Jennifer Oakley has been a nurse for more than four decades. The daughter of a lymphoma survivor, and a lymphoma survivor herself, her most meaningful years have been spent at Cancer Treatment Centers of America (CTCA) in Tulsa caring for patients battling the same disease. She has also taken her passion outside the walls of the hospital into her community to offer hope to others in their journey with blood cancer.
In April 2013, Oakley was working as a registered nurse in the intensive care unit. While changing multiple dressings on a patient that took two-and-a-half hours to complete, she developed an intense back pain that wouldn’t go away. A few days later, she consulted the hospital nurse and was sent to the minor emergency clinic for evaluation. After hearing her symptoms, the physicians sent her to the emergency room to have a CT scan done.
The scan revealed that her peritoneum was filled with enlarged lymph nodes, and she was given the diagnosis of lymphoma or non-Hodgkin lymphoma.
“I was relieved for a moment that I had an explanation for the pain but alarmed at what the final outcome might be,” Oakley said. “The doctor suggested that I be admitted immediately, and I told her I would call CTCA.”
The next day was filled with scans, lab tests, a lymph node biopsy and a bone marrow biopsy. The lymph node biopsy was conclusive for non-Hodgkin lymphoma (NHL), but inconclusive as to what kind. An open biopsy revealed an eight-inch-long abdominal tumor that was wrapped around her aorta and vena cava that could not be surgically removed. An exploratory laparotomy was then performed, followed by a five-day hospitalization. With her pain increasing daily, Oakley met with a pain management physician to control the pain. She was given a final diagnosis of Stage 2 Large B-Cell NHL and would be treated with the R-CHOP regimen.
“I was told by the oncologist that there was no cure for NHL, but it could be treated and controlled, with a five-year survival rate of 85 percent,” Oakley said. She began chemotherapy quickly after surgery, rather than waiting the typical four to six weeks post-surgery. “My doctor wanted to begin treatment quickly, as he felt the cancer was aggressive.”
Oakley began her first round of chemotherapy on her birthday. A few days prior, her fellow nurses threw her a birthday party, and her beautician shaved her head. She went on to complete six rounds of chemotherapy, spaced three weeks apart.
Oakley battled various side effects throughout her treatment, including nausea, hair loss, fatigue, anorexia and mood swings. She remembered the fatigue and weight loss her father had experienced during his battle with lymphoma years earlier.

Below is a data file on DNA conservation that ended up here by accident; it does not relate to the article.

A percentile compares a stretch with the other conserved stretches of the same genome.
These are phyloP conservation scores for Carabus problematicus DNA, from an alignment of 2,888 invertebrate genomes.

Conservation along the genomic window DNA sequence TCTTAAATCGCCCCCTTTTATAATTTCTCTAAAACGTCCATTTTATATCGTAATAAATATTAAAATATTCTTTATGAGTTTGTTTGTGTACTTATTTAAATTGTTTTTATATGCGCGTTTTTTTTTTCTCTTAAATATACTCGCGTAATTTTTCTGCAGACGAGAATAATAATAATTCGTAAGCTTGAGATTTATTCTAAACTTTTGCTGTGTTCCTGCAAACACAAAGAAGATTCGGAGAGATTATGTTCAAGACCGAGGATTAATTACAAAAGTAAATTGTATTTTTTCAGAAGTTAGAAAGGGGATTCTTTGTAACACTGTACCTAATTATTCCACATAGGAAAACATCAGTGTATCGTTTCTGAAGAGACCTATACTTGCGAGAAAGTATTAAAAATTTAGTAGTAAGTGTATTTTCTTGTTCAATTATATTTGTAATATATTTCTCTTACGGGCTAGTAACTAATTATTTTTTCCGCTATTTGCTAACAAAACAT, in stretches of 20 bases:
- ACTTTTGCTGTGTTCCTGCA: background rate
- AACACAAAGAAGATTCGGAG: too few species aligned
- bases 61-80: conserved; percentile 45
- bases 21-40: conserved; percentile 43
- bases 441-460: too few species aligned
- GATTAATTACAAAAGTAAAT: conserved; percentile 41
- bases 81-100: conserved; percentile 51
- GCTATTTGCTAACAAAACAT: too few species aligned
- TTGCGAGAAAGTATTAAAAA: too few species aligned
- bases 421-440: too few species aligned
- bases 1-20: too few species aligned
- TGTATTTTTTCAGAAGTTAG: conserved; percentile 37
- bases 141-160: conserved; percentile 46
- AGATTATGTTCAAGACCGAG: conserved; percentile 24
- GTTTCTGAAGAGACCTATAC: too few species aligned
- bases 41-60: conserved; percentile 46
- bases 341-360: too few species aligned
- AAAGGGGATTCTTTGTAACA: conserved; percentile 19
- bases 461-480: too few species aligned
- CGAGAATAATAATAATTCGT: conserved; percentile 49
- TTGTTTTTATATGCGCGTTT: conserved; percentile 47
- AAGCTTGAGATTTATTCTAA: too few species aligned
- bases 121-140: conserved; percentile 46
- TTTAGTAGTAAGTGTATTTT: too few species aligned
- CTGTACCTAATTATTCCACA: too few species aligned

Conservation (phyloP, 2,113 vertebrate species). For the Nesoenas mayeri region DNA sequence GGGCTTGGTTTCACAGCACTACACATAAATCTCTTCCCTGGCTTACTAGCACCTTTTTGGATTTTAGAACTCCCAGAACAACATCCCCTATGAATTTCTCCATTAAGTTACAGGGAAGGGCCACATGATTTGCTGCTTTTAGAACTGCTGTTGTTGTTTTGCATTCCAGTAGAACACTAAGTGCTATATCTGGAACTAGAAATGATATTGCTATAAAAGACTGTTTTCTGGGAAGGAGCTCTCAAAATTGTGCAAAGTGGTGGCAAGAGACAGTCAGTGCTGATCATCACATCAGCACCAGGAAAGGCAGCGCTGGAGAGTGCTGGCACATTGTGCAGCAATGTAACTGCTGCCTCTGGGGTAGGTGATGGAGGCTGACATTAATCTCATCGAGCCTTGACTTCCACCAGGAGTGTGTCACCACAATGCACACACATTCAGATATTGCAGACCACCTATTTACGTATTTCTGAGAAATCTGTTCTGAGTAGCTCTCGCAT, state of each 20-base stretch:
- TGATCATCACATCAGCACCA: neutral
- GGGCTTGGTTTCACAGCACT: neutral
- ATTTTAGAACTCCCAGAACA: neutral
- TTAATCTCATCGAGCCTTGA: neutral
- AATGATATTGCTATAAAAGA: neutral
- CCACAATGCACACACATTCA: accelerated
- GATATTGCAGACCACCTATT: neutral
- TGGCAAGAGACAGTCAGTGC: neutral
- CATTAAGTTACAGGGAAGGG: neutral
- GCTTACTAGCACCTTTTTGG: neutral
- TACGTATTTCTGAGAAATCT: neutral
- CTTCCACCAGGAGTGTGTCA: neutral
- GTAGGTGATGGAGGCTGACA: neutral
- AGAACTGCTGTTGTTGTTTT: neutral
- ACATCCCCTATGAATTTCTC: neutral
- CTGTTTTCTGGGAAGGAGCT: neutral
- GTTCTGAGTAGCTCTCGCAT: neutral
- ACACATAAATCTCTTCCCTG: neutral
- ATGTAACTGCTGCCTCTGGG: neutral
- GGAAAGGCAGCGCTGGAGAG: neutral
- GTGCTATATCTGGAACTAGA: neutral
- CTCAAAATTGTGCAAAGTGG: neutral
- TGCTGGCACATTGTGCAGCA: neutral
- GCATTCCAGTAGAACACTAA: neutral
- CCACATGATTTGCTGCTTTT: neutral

“My husband called it the ‘worst diet ever’,” Oakley recalled, regarding the 39 pounds she lost during treatment. “But together, we made it through.”
Since then, she has worked in the stem cell transplant unit in two of the CTCA hospitals, which involves taking care of patients with a variety of blood cancers such as leukemia, lymphoma and NHL.
“There was an instant connection for me with those patients,” she said. “They were intrigued that I was one of them. We swapped stories, and I was sought out with questions about my reaction to the medications. I was also able to give reassurance that we will fight this together,” Oakley said.
“Jennifer has some of the fiercest passion I have ever seen,” said Maloree Hamel, Special Care Unit Manager at CTCA. “As a cancer patient, Jennifer has been where our patients are, and because of this, she can articulate hope in a very raw, honest and vulnerable way with her patients. She can walk into a patient’s room and be quick to respond as well as empower the patient to remember that they can persevere.”
Oakley participated in her first “Light the Night” walk for Leukemia and Lymphoma Society (LLS) a few months after finishing chemotherapy and has attended every walk since. She has been the CTCA Tulsa team captain for the past three years and has recruited her nursing team to help with her annual fundraising campaign, which raises thousands of dollars for LLS each year.
“It is so magical to see all of the people carrying their lanterns as survivors, supporters or in memory of loved ones,” Oakley said. “Light the Night is an emotional experience that touches the lives of people affected by blood cancers; but most importantly, it helps fund education, research and various types of support for patients and their families. LLS is near and dear to my heart, as I have a passion to help others with blood cancer.”
This past year, Oakley celebrated five years since her diagnosis and received CTCA’s first Community Impact Award, recognizing her for her community involvement efforts.
Cancer Treatment Centers of America Global, Inc. (CTCA) is a comprehensive cancer care network of hospitals and outpatient care centers in Atlanta, Chicago, Philadelphia, Phoenix and Tulsa. Specializing in the treatment of adult cancer patients, CTCA® offers an integrative approach to care that combines surgery, radiation, chemotherapy, and immunotherapy with advancements in precision cancer treatment and supportive therapies designed to manage side effects and enhance quality of life both during and after treatment. CTCA also offers qualified patients a range of clinical trials that may reveal new treatment options supported by scientific and investigational research. CTCA patient satisfaction scores consistently rank among the highest for all cancer care providers in the country. Visit cancercenter.com, Facebook.com/cancercenter and Twitter.com/cancercenter for more information.
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